Denial of Alternative Suspect Evidence:
Following a hearing the district court concluded that the evidence the defense presented in its offer of proof was not sufficient to allow its presentation to the jury. The Court noted it had not addressed the issue since Lampitt v. State. The Court reviewed United States v. McVeigh, State v. Brown, State v. Cotto and United States v. Hall and stated the evidence Bush sought to have admitted did nothing more than raise a suspicion that Glendol Bush, his brother, may have been in the area and may have had something to do with the disappearance.
Delay in Filing Charges:
In states like Wyoming where there is no statute of limitations for criminal offenses, charges may be filed at any time during the accused’s lifetime unless the delay is found to have violated his constitutional right to due process. The Court adopted the rule articulated in United States v. Marion and have held that pre-charging delay is not a violation of due process absent a showing of both an intentional delay by the state to gain a tactical advantage over the accused and actual prejudice resulting from the delay. After the Court reviewed the record, it stated that Bush failed to meet his burden of showing actual prejudice from the delay.

Holding: The district court did not abuse its discretion or violate Bush’s Sixth Amendment confrontation right when it allowed a counselor and a psychiatrist to testify concerning statements made to them by the Bushes’ daughter. The statements were properly admitted under W.R.E. 803(4) as statements made for the purposes of medical diagnosis and treatment. Additionally, the daughter appeared at trial, took the oath, testified and was subject to cross-examination, thus satisfying the confrontation clause. The district court likewise did not abuse its discretion or violate Bush’s confrontation right when it allowed Mr. Martin to testify by video teleconference. Under the circumstances, presentation of his testimony in that manner was necessary to further an important public policy and the reliability of the testimony was otherwise assured. The error in allowing Mrs. Martin to testify by video teleconference was harmless.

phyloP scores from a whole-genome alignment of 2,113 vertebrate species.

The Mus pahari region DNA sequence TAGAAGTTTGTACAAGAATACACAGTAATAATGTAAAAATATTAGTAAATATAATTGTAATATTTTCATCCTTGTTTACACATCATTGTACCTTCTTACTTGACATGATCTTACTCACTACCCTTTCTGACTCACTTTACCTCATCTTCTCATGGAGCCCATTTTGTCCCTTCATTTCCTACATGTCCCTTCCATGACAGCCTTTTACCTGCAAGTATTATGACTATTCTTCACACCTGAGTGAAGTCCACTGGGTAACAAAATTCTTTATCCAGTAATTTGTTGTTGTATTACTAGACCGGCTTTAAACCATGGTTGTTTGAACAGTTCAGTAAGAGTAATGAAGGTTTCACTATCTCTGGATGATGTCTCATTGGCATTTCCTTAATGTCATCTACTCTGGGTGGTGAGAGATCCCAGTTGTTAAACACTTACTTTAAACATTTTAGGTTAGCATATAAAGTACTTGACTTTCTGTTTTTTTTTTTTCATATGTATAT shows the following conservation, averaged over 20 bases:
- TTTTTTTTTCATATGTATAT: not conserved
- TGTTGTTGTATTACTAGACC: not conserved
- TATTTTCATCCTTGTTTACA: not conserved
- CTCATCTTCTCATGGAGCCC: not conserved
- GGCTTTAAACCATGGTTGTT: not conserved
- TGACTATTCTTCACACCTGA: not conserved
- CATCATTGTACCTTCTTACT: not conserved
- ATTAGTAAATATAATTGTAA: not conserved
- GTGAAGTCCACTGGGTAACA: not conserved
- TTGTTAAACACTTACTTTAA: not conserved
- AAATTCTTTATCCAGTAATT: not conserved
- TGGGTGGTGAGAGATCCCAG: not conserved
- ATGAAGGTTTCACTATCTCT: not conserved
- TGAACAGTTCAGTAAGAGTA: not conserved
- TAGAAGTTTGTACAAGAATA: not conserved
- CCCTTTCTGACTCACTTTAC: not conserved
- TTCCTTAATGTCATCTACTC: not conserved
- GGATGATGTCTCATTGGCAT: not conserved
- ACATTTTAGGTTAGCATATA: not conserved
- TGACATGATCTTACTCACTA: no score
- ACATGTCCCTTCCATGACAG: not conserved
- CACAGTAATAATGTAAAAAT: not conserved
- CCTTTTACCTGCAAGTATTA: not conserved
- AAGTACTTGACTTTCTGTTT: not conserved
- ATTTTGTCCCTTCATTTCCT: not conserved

The district court properly excluded evidence of an alternate suspect. Much of the proffered evidence was speculative and did not provide a nexus between the suspect and the crime charged. As for the proffered testimony concerning the alternate suspect’s hearsay statements, the defense failed to show that the statements were trustworthy and reliable. The district court also did not err in denying Bush’s motion to dismiss on the basis of due process violations caused by the delay in charging him. Bush did not show actual prejudice or intentional prosecutorial delay to gain a tactical advantage.


J. Kite delivered the decision.

Link: .

[SPECIAL NOTE: This opinion uses the "Universal Citation." It was given an "official" citation when it was issued. You should use this citation whenever you cite the opinion, with a P.3d parallel citation. Please note when you look at the opinion that all of the paragraphs are numbered. When you pinpoint cite to a quote, you should cite to this paragraph number rather than to any page number. If you need assistance in putting together a citation using the Universal Citation form, please contact the Wyoming State Law Library.]